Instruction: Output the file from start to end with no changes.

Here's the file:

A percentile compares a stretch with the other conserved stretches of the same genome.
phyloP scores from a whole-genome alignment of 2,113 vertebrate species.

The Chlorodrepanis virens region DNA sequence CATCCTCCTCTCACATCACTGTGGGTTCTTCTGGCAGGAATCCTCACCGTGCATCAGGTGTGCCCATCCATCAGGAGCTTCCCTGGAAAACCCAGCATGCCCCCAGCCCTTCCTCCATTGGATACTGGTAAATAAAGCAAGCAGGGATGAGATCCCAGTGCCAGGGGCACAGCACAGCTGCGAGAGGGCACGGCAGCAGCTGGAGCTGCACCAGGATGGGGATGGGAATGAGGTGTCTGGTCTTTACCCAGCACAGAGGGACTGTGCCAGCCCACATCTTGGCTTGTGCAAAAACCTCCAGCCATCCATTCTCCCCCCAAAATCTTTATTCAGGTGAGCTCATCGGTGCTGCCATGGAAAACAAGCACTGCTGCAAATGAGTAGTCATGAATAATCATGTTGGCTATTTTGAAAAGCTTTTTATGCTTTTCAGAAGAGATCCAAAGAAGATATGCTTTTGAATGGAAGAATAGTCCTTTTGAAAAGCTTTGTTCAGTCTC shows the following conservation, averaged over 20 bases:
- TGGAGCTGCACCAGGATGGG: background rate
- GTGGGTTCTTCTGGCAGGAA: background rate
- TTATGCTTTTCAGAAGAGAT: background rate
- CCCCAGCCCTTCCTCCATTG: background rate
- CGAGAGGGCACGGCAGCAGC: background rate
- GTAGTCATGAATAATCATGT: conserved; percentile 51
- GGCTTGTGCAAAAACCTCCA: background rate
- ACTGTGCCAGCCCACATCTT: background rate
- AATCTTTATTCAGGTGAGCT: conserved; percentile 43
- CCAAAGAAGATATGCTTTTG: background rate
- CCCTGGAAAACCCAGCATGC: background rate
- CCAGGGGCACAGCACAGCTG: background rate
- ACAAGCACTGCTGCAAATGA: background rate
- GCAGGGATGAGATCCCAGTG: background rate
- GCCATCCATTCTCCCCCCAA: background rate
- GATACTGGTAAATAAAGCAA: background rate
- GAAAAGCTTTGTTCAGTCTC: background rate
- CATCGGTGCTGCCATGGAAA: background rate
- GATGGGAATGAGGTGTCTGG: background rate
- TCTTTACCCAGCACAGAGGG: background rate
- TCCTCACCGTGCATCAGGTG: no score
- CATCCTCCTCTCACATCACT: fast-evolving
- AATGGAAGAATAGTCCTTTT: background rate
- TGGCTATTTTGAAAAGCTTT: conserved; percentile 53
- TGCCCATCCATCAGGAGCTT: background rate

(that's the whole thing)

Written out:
A percentile compares a stretch with the other conserved stretches of the same genome.
phyloP scores from a whole-genome alignment of 2,113 vertebrate species.

The Chlorodrepanis virens region DNA sequence CATCCTCCTCTCACATCACTGTGGGTTCTTCTGGCAGGAATCCTCACCGTGCATCAGGTGTGCCCATCCATCAGGAGCTTCCCTGGAAAACCCAGCATGCCCCCAGCCCTTCCTCCATTGGATACTGGTAAATAAAGCAAGCAGGGATGAGATCCCAGTGCCAGGGGCACAGCACAGCTGCGAGAGGGCACGGCAGCAGCTGGAGCTGCACCAGGATGGGGATGGGAATGAGGTGTCTGGTCTTTACCCAGCACAGAGGGACTGTGCCAGCCCACATCTTGGCTTGTGCAAAAACCTCCAGCCATCCATTCTCCCCCCAAAATCTTTATTCAGGTGAGCTCATCGGTGCTGCCATGGAAAACAAGCACTGCTGCAAATGAGTAGTCATGAATAATCATGTTGGCTATTTTGAAAAGCTTTTTATGCTTTTCAGAAGAGATCCAAAGAAGATATGCTTTTGAATGGAAGAATAGTCCTTTTGAAAAGCTTTGTTCAGTCTC shows the following conservation, averaged over 20 bases:
- TGGAGCTGCACCAGGATGGG: background rate
- GTGGGTTCTTCTGGCAGGAA: background rate
- TTATGCTTTTCAGAAGAGAT: background rate
- CCCCAGCCCTTCCTCCATTG: background rate
- CGAGAGGGCACGGCAGCAGC: background rate
- GTAGTCATGAATAATCATGT: conserved; percentile 51
- GGCTTGTGCAAAAACCTCCA: background rate
- ACTGTGCCAGCCCACATCTT: background rate
- AATCTTTATTCAGGTGAGCT: conserved; percentile 43
- CCAAAGAAGATATGCTTTTG: background rate
- CCCTGGAAAACCCAGCATGC: background rate
- CCAGGGGCACAGCACAGCTG: background rate
- ACAAGCACTGCTGCAAATGA: background rate
- GCAGGGATGAGATCCCAGTG: background rate
- GCCATCCATTCTCCCCCCAA: background rate
- GATACTGGTAAATAAAGCAA: background rate
- GAAAAGCTTTGTTCAGTCTC: background rate
- CATCGGTGCTGCCATGGAAA: background rate
- GATGGGAATGAGGTGTCTGG: background rate
- TCTTTACCCAGCACAGAGGG: background rate
- TCCTCACCGTGCATCAGGTG: no score
- CATCCTCCTCTCACATCACT: fast-evolving
- AATGGAAGAATAGTCCTTTT: background rate
- TGGCTATTTTGAAAAGCTTT: conserved; percentile 53
- TGCCCATCCATCAGGAGCTT: background rate